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Leaked WHO, CDC passwords likely spread by US conspiracy theorist, report says

The email login information appears to be from breached data first put online in 2016.

Laura Hautala
Laura Hautala
Laura Hautala Former Senior Writer
Laura wrote about e-commerce and Amazon, and she occasionally covered cool science topics. Previously, she broke down cybersecurity and privacy issues for CNET readers. Laura is based in Tacoma, Washington, and was into sourdough before the pandemic.
Expertise E-commerce, Amazon, earned wage access, online marketplaces, direct to consumer, unions, labor and employment, supply chain, cybersecurity, privacy, stalkerware, hacking. Credentials
  • 2022 Eddie Award for a single article in consumer technology
Laura Hautala
2 min read

SITE Intelligence Group said Wednesday that it believes the person who shared public health workers' passwords also ran social media accounts promoting conspiracy theories about the coronavirus.

James Martin/CNET

A person in the US who's promoted conspiracy theories is likely the source of nearly 25,000 leaked email addresses and passwords for employees of public health organizations helping fight the novel coronavirus, according to a report Wednesday. SITE Intelligence Group, an organization that tracks extremist activity around the world, said it couldn't identify the person, but that the addresses and passwords appeared to come from breached data first posted on the internet in 2016, according to The Washington Post.

SITE didn't immediately respond to a request for comment. The organization reported the leaked data earlier this month. The affected public health organizations included the World Health Organization, the Centers for Disease Control and Prevention, the National Institutes of Health and the Bill & Melinda Gates Foundation.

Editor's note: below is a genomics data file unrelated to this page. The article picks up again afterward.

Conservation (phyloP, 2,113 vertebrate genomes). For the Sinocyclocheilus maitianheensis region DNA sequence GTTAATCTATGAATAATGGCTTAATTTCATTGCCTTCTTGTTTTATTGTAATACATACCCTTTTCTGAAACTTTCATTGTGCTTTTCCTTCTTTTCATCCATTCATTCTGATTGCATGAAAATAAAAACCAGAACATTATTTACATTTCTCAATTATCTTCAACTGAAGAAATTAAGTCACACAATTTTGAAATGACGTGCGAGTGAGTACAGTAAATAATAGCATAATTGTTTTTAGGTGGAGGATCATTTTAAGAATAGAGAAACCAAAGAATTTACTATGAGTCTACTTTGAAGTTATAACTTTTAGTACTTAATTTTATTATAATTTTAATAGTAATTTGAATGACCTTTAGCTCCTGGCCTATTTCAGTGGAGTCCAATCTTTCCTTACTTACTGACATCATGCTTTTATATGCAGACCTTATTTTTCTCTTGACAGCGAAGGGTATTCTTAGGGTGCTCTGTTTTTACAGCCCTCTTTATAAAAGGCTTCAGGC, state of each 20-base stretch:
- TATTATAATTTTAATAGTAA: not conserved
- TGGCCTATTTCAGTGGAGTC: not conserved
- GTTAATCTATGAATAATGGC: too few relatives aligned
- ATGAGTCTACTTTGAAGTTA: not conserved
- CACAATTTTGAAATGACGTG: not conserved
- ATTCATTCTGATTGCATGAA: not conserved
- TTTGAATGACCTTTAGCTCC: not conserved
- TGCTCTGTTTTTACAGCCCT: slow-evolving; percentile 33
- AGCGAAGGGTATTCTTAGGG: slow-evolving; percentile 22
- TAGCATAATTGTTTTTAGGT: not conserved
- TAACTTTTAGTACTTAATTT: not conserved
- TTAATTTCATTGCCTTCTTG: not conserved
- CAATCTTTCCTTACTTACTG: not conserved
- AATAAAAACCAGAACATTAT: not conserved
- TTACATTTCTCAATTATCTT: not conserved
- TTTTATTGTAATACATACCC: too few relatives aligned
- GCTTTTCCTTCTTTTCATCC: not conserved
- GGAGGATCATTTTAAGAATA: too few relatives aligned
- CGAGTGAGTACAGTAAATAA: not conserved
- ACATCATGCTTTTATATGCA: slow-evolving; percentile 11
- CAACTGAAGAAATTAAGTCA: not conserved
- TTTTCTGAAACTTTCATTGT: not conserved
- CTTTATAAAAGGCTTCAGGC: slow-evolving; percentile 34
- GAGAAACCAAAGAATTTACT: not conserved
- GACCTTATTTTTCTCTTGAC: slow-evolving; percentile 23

The data appears to come from a larger set of breached information, SITE reportedly said. Such data sets are often compiled from several data breaches and then posted and reposted for years on dark corners of the internet. This makes it difficult to know how current leaked data is, or which company or organization it came from, when it surfaces online. Attackers will often try breached passwords on several websites to try to log in. If people have reused a password for multiple accounts, they're vulnerable to getting breached by these attacks, as happened when hackers logged in to Ring cameras in peoples' homes in December.

After the initial report about the leaked passwords, WHO said it had seen a spike in attempted hacks on its employees, as well as fraudulent emails sent by hackers posing as WHO employees. The leaked password information affected only one older system at the WHO, the organization said. The Bill & Melinda Gates Foundation said it was monitoring the situation but that it didn't believe this was the result of a breach of its systems. The NIH said cybersecurity is a priority in the organization. The CDC didn't respond to a request for comment.

SITE's assessment that the data came from someone in the US is based on the discovery of multiple linked social media accounts connected to the poster, according to the Post. The accounts shared views that the coronavirus pandemic was being exaggerated by public health groups and the media.

"In line with these views, the uploader sought to encourage other users to log into the email addresses to uncover these perceived lies and secrets," Rita Katz, executive director of SITE, told the Post.

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